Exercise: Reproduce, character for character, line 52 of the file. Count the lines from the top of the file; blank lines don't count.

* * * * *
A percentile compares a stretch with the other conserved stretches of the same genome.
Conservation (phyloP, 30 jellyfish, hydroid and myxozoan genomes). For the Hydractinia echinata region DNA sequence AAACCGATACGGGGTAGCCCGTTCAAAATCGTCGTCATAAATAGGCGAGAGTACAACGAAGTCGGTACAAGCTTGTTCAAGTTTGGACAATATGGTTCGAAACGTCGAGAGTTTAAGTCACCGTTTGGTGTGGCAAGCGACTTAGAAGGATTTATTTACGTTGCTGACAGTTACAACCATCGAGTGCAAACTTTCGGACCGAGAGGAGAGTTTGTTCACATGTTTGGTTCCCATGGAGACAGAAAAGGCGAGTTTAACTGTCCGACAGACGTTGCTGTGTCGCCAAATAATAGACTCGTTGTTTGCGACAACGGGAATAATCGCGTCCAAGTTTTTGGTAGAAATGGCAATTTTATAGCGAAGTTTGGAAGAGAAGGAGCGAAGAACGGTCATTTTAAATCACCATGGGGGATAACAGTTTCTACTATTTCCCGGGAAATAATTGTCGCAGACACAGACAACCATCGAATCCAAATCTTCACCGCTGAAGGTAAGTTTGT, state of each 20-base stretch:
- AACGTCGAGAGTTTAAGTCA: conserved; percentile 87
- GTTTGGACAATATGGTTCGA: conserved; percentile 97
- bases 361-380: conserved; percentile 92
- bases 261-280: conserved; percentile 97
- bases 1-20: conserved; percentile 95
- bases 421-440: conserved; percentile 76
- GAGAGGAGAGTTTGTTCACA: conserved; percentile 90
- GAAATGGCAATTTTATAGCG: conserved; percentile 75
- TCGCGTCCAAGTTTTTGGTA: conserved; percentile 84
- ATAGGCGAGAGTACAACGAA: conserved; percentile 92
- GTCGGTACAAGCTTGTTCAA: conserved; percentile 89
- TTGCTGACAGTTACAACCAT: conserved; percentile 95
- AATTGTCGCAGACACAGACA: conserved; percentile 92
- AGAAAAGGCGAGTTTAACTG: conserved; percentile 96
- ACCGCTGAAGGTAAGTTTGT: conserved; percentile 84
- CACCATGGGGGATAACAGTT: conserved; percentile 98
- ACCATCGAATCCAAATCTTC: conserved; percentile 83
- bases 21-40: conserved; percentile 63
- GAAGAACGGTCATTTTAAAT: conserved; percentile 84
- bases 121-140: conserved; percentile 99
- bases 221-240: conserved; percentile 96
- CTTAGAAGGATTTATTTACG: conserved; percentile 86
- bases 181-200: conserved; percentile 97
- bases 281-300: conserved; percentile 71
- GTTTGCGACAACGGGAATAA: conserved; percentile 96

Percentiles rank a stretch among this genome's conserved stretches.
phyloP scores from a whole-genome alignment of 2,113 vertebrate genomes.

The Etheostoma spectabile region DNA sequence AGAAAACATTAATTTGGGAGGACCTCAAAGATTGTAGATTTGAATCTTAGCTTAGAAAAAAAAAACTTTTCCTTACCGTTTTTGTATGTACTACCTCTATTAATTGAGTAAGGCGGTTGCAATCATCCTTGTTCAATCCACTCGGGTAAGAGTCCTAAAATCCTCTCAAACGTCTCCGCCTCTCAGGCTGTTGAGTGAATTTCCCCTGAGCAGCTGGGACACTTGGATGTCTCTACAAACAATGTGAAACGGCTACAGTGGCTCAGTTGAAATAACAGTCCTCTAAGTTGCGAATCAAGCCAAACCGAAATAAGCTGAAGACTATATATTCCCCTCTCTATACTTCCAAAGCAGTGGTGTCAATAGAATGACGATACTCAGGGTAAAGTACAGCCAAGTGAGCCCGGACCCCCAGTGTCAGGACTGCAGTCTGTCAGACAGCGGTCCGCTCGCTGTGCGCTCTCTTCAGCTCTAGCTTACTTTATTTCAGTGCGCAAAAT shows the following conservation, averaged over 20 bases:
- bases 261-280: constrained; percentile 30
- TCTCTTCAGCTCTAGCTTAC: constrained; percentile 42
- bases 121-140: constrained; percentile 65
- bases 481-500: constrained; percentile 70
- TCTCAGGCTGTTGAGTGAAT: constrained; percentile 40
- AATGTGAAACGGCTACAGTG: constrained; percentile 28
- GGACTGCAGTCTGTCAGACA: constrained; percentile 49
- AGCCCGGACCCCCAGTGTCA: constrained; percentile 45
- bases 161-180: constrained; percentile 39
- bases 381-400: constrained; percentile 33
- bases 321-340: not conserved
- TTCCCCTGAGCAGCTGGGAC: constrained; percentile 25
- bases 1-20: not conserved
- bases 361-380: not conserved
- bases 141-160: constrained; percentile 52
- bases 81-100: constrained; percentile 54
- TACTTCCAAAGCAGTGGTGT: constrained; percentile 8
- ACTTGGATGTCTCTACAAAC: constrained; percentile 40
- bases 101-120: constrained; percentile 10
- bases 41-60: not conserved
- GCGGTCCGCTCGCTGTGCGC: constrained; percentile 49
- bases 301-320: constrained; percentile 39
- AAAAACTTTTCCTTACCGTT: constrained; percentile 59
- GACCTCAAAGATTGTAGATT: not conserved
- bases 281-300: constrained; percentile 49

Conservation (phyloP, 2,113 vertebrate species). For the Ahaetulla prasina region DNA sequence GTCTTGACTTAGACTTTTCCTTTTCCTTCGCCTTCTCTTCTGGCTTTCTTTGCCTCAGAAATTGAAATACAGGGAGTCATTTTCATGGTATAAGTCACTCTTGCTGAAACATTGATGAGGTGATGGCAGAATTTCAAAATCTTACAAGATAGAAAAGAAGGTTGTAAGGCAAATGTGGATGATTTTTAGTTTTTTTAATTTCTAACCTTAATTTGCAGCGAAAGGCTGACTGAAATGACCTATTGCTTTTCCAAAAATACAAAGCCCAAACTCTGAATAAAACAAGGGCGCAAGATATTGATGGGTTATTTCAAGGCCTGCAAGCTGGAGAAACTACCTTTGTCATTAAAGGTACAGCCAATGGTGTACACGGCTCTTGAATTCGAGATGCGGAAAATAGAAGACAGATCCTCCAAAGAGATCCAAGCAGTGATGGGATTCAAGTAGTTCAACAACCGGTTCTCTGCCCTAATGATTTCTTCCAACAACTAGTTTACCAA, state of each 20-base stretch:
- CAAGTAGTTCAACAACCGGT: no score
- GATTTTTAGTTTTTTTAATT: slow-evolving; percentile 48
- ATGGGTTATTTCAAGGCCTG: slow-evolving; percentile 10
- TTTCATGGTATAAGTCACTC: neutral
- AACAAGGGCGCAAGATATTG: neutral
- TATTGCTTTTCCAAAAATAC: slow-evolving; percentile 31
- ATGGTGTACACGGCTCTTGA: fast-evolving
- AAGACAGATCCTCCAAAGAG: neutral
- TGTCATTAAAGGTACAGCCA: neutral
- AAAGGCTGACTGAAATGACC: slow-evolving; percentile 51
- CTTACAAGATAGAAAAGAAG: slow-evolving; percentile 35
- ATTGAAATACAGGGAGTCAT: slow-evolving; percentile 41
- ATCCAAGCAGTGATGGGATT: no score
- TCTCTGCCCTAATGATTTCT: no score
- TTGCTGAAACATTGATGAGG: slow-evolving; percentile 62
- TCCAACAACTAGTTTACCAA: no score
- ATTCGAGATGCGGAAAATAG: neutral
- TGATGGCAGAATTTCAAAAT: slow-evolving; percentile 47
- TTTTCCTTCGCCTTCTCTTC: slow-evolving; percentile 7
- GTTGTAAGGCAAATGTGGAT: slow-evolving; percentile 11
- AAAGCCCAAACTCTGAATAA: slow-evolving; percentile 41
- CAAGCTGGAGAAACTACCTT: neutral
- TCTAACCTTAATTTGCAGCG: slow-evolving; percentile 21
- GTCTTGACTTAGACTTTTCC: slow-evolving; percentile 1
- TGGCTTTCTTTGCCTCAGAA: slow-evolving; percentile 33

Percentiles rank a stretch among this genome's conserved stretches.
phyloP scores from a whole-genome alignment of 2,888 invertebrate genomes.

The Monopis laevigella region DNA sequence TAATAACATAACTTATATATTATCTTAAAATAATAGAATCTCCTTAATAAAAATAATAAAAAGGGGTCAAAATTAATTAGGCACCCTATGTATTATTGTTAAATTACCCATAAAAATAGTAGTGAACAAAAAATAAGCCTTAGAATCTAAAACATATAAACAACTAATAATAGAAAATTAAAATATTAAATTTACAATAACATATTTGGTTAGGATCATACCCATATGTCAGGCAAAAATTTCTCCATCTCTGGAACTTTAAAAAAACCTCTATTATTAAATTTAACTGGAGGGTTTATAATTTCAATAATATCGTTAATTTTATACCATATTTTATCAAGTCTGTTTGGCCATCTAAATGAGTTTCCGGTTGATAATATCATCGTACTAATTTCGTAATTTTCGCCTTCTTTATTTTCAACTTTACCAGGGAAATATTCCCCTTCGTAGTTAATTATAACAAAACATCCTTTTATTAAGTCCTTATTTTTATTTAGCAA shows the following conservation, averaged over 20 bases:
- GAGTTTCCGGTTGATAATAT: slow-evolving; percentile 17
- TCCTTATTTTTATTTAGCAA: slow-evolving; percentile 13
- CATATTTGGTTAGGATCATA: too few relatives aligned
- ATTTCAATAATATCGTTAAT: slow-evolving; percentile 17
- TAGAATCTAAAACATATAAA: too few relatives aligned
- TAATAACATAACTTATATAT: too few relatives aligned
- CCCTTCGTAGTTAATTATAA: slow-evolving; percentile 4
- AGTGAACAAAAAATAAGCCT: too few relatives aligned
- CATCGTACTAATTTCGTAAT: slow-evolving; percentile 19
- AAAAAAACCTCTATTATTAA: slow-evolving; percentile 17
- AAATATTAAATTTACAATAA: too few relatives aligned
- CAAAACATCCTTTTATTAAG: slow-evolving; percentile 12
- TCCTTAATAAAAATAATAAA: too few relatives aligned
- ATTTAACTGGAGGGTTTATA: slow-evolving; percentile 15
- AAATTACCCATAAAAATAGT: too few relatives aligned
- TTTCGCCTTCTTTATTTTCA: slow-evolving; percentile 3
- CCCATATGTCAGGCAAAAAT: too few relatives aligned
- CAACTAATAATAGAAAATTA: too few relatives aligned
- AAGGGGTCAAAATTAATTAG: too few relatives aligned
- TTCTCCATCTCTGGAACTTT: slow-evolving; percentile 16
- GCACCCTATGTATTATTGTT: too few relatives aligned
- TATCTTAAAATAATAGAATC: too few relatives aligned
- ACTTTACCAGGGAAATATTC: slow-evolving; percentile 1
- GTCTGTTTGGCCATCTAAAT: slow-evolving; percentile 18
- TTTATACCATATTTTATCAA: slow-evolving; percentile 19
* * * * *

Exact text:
- bases 301-320: constrained; percentile 39